Prohibition will officially come to an end in Mississippi next January thanks to a new law signed by Gov. Tate Reeves this week that has left some Christians mixed in their responses to the news.
Mississippi House Rep. Trey Lamar, a Republican, proposed the bill that essentially flips the current law created in 1972. The possession of alcohol will no longer be illegal by default in all counties across the state. But individual counties can vote to become dry counties once again.
“From and after January 1, 2021, prohibition is renounced as to the possession of alcoholic beverages,” Lamar’s bill reads. “It shall thereafter be lawful to possess alcoholic beverages throughout the state. …”
Until 2021, Mississippi is one of three states that remain entirely dry states by default, joining Tennessee and Kansas. Twenty-nine out of 82 counties in Mississippi are dry counties. However, many dry counties contain municipalities that allow alcohol sales.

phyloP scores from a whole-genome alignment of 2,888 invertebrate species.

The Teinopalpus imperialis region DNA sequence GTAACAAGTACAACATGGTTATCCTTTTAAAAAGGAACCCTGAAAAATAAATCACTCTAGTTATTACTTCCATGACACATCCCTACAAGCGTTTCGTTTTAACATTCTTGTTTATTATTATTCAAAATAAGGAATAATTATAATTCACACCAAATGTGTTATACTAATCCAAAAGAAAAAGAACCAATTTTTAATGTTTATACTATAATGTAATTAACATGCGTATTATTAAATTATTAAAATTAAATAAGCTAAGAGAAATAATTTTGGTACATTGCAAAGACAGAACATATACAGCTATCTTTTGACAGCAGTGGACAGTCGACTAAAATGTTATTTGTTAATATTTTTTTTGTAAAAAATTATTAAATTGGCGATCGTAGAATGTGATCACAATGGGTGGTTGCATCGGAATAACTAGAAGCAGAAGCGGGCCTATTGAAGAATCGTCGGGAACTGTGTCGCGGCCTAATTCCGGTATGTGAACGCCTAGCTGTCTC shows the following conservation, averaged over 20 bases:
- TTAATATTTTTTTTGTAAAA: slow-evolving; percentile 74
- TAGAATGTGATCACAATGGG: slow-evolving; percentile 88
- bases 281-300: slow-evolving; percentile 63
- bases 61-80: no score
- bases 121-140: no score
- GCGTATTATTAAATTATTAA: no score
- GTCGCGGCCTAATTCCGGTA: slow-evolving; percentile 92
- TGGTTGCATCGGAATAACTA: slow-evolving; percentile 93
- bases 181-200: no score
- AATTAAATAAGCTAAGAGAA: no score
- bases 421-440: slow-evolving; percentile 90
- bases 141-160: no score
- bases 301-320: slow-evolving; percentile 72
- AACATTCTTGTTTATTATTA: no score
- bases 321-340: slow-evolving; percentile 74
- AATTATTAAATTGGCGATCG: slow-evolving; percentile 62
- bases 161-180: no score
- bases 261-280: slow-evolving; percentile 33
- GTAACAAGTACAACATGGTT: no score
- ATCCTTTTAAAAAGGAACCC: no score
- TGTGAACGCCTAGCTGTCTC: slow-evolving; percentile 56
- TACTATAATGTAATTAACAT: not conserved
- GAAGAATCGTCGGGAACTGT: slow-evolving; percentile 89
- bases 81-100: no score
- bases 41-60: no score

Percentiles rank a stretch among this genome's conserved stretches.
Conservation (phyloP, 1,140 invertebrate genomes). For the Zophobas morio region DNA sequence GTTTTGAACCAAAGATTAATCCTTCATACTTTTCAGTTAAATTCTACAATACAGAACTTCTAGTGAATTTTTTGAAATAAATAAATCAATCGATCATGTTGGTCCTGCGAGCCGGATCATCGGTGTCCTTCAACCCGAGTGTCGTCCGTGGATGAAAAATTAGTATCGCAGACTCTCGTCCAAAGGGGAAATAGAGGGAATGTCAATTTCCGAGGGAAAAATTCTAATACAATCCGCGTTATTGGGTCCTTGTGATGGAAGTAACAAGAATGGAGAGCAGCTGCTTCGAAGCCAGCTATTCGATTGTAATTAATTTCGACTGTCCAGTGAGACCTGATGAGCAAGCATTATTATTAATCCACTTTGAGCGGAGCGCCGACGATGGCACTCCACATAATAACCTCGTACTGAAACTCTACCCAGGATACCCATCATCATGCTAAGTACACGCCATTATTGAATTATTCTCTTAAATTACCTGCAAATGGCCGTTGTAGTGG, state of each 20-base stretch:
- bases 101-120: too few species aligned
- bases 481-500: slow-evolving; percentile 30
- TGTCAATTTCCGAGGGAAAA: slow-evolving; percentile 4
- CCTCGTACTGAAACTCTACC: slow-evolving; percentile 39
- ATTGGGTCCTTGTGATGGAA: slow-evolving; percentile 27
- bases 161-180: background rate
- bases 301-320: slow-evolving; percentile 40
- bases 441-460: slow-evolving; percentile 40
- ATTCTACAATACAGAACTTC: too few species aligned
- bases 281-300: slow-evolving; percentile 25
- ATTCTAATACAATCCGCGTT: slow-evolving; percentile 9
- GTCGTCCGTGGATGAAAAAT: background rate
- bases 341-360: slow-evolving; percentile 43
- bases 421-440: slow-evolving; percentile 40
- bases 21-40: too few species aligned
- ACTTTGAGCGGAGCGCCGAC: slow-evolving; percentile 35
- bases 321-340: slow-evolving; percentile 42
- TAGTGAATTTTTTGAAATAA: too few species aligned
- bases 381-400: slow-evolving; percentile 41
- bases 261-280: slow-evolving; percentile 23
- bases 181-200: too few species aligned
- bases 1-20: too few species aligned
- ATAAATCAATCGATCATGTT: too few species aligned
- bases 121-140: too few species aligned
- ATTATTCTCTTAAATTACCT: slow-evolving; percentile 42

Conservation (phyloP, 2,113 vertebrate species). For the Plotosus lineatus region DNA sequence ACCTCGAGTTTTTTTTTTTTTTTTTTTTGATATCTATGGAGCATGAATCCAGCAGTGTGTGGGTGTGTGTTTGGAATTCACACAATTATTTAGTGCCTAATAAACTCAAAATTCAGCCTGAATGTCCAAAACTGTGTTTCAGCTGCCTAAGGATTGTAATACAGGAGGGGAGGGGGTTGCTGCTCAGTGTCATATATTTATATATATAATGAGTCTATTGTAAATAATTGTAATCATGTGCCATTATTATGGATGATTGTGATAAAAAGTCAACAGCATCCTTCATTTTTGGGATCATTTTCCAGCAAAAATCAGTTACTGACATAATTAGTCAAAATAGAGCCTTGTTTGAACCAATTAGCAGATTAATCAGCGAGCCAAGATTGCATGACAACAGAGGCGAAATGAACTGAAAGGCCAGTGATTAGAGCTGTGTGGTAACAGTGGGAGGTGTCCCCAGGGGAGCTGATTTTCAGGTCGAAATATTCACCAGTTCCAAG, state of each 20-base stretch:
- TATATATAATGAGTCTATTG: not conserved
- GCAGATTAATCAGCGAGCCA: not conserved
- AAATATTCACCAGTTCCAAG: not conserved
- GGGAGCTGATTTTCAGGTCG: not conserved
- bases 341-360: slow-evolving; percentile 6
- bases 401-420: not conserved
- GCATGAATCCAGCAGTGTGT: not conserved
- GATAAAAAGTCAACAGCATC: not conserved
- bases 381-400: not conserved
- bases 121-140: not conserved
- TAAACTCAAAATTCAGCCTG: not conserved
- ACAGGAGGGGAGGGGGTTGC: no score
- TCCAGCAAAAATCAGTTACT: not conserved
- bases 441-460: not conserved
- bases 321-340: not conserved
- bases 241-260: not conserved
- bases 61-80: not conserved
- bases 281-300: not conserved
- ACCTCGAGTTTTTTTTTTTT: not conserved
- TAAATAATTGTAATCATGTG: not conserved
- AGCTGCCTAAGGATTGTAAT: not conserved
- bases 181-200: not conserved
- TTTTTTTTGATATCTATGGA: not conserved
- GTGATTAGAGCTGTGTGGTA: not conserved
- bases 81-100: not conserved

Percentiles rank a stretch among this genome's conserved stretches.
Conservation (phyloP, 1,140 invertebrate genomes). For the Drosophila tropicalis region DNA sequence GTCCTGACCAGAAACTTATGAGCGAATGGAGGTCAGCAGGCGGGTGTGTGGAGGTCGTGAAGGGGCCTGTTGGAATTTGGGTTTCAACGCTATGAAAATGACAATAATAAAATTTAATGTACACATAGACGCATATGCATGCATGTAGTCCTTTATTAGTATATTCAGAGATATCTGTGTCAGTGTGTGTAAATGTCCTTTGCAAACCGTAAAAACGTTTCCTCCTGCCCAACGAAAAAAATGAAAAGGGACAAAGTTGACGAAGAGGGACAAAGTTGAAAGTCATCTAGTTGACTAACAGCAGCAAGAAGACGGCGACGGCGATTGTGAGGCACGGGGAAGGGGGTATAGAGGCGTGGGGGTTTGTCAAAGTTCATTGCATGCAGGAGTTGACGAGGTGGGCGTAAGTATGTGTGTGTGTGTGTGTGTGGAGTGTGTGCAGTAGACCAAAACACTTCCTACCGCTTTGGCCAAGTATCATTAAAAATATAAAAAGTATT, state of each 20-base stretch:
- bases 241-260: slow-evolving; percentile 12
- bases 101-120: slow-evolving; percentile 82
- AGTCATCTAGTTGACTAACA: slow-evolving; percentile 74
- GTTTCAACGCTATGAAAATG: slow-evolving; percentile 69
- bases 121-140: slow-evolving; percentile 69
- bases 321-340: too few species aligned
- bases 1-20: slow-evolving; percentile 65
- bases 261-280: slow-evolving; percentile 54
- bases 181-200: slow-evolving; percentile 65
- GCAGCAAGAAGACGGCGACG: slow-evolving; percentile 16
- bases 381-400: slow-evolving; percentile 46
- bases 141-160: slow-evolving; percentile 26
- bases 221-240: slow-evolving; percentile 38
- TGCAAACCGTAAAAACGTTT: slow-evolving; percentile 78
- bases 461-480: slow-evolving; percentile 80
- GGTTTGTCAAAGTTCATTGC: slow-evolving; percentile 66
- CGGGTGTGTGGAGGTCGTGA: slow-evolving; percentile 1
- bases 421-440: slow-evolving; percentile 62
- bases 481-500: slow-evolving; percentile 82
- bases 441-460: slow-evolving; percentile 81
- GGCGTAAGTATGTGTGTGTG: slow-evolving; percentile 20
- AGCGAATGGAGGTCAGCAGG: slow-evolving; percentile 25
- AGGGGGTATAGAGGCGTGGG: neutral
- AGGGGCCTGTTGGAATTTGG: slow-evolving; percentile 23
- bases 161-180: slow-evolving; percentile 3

For example, alcohol is illegal in Tate County. But in the county seat of Senatobia — Lamar’s home district — alcohol sales are permitted because of a municipal vote.
“I think no matter what you do, someone will always find a loophole,” Allen Lentz, a youth leader at LaBelle Haven Baptist Church in Olive Branch, told The Christian Post in an interview. “It’s not an issue for me, I guess, but when it gets in the hands of young people, it’s a problem.”
Lentz has lived in both wet and dry counties. He said the laws have not impacted his life much at all, but he has seen the destructive qualities of alcohol addiction among other Mississippians.
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SOURCE: Christian Post, Blake Fussell